After having participated in one of the most radical collectives of post-war Japan, she laid hiding until the beginning of the twenty-first century.
Tsuruko Yamazak: rediscovering a veteran of Japanese contemporary art /
During the turbulent period that followed the Second World War, several artistic manifestations bloomed in Japan; collective movements were born and the names of creators that knew how to find a reflection at the time of mourning and recovery shined. In 1954 the Gutai Group emerged, which translates as ‘personification’ and ‘realisation’; the collective was founded by the painter Jiro Yoshihara, and was focused on finding the beauty of the decadence of objects, bodies, situations and life.
One of the earliest members was the artist Tsuruko Yamazak (1925), however her work remained unknown and, in fact, we have yet to discover much of it. Her recognition came about due to a recent exhibition in France, which attracted the twenty-first century world’s eyes to this veteran creator that has been actively creating since last century. Yamazak’s work is charged with dynamism, her pieces are turbulent pictorial actions that appear to become unwashed before the eyes of the spectator. The materials that she has used are industrial enamels and solvents that would be hard to consider involved in the transparencies of her work.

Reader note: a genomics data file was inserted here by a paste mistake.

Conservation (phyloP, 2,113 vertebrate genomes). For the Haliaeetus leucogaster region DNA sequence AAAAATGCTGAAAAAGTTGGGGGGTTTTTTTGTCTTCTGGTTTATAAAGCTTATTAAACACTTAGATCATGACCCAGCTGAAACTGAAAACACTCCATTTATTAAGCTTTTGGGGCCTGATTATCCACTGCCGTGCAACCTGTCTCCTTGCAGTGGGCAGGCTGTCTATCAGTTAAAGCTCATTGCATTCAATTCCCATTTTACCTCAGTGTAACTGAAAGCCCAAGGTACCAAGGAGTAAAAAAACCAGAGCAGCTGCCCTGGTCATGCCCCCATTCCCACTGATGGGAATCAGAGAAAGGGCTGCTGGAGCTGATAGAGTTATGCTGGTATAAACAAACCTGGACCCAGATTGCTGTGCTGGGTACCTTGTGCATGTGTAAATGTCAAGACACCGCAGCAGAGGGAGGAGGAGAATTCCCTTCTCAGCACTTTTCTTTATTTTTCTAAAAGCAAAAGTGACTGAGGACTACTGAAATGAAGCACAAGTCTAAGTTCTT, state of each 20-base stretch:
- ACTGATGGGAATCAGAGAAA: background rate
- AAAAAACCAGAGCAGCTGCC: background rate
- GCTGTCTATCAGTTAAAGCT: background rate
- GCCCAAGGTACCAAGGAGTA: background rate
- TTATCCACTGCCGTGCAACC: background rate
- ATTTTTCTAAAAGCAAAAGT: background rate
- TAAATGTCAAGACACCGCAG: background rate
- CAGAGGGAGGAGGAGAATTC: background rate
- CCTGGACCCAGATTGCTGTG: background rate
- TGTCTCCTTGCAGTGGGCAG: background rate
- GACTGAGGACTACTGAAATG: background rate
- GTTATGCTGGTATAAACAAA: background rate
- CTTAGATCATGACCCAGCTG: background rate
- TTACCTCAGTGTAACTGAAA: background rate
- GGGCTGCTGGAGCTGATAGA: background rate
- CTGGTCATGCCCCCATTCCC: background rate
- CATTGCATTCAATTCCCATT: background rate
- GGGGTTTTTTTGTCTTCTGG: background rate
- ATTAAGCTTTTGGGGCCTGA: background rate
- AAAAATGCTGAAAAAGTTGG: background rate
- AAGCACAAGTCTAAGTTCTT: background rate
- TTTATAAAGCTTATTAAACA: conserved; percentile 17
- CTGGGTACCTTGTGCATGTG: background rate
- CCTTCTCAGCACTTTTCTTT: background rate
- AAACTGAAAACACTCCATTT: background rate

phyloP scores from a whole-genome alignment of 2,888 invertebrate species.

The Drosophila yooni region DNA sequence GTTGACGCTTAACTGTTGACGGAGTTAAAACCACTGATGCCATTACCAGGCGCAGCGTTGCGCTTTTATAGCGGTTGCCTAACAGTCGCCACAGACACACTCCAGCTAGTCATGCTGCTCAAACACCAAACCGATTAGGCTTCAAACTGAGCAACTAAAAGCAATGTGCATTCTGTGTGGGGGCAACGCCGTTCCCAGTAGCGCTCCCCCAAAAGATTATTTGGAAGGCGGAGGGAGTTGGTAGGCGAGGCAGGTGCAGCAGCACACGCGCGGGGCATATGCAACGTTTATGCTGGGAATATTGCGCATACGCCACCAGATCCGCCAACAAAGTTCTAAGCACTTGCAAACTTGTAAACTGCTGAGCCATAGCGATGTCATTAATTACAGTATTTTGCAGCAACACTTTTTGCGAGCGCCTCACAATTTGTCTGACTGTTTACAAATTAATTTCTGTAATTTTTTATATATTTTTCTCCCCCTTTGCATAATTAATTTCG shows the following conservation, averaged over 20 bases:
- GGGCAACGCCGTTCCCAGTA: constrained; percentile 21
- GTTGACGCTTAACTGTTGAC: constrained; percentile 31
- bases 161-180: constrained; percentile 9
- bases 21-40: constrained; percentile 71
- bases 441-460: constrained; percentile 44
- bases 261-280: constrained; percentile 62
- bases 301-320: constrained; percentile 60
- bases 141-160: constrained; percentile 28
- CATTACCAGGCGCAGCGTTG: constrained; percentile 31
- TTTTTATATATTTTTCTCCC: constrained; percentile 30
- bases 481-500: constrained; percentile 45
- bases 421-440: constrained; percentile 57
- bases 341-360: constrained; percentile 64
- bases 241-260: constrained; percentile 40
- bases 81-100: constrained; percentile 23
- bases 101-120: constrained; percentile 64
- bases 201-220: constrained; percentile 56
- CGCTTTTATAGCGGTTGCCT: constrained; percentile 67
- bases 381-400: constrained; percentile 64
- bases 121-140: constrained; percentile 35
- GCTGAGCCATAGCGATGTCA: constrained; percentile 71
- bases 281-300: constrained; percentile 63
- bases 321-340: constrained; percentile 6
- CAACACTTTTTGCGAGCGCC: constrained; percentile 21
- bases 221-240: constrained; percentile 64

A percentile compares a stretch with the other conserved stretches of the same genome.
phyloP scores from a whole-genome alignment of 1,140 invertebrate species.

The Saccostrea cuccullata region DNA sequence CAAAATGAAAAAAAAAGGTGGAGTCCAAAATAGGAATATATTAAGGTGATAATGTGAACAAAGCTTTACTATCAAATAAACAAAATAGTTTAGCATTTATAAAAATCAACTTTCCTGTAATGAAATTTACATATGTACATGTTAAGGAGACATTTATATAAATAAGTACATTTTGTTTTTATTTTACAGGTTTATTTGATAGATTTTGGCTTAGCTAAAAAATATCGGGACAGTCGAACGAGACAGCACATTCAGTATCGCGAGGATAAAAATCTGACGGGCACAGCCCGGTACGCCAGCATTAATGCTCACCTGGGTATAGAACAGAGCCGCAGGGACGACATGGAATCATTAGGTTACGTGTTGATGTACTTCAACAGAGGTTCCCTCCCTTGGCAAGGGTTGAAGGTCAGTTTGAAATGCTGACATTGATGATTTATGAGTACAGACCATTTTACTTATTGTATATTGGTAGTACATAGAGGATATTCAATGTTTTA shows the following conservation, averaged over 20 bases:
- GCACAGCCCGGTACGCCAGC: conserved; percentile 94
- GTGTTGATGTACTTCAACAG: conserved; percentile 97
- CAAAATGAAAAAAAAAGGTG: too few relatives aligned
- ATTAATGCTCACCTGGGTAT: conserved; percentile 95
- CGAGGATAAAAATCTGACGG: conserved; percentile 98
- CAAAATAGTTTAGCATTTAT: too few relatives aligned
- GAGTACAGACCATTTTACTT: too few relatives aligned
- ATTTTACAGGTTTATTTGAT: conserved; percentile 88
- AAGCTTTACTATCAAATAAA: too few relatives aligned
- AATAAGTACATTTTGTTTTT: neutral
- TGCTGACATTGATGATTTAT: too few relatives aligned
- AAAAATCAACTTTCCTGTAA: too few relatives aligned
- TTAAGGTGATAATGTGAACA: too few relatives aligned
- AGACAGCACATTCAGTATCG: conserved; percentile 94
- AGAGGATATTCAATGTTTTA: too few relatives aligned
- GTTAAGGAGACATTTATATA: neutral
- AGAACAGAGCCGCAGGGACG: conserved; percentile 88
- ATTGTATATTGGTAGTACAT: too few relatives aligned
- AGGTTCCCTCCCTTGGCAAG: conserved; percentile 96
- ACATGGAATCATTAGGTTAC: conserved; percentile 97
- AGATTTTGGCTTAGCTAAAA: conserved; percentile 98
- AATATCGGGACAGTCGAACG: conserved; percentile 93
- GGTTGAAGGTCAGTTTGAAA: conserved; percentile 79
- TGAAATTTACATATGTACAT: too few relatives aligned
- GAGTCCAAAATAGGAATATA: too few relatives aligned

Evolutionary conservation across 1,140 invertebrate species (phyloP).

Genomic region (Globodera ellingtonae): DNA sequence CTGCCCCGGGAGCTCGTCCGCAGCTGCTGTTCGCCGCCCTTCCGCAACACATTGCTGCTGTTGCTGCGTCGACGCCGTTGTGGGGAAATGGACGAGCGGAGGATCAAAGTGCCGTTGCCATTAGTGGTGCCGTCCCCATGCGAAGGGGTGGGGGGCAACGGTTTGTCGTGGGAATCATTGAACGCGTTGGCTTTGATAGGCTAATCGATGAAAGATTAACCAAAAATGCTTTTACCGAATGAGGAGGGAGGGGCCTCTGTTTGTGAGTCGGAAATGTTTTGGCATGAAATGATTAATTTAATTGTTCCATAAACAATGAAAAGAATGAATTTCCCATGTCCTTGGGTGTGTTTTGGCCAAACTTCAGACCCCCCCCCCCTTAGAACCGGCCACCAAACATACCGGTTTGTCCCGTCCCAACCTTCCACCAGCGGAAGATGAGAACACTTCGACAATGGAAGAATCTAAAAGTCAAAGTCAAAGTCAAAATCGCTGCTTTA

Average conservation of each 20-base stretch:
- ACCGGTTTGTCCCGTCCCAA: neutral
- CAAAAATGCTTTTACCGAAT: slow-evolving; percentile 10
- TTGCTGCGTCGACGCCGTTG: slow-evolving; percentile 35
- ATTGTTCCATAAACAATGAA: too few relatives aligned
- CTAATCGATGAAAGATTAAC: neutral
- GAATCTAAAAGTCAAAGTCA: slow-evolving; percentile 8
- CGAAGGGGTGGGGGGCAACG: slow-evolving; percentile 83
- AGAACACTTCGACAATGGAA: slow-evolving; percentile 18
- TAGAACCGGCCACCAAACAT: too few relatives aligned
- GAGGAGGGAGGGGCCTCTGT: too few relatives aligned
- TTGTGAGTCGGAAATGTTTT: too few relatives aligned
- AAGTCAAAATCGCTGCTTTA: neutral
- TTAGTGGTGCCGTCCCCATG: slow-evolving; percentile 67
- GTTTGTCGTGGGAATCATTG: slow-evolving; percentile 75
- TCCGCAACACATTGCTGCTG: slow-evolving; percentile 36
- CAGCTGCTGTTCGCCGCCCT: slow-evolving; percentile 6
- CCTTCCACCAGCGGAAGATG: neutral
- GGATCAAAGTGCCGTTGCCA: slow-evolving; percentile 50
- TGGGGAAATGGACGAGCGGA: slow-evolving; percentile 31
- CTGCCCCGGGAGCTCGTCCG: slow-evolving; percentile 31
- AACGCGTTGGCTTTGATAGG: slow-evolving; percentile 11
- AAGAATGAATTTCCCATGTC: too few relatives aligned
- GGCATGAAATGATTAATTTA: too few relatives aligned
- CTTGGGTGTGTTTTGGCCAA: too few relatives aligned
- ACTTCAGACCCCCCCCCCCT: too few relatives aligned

Her work covers a great spectrum of techniques and tendencies, although she has always maintained a personal seal that characterised her and set her apart from the other members of the collective. Her first paintings are plastic experimentations of the materials, contrasts between geometric designs and brilliant coloured unformed stains. Her palette is very characteristic up until her most recent pieces which brandish brilliant colours, pastels and are always movingly vivid.
In January this year the octogenarian had an exhibition of her work in Tokyo, her pieces can now be found in the greatest auction houses and the recognition of her creations is international and undeniable.Tagged: Japan, Japanese artists, painters, Tsuruko Yamazak, twentieth century art, inspiration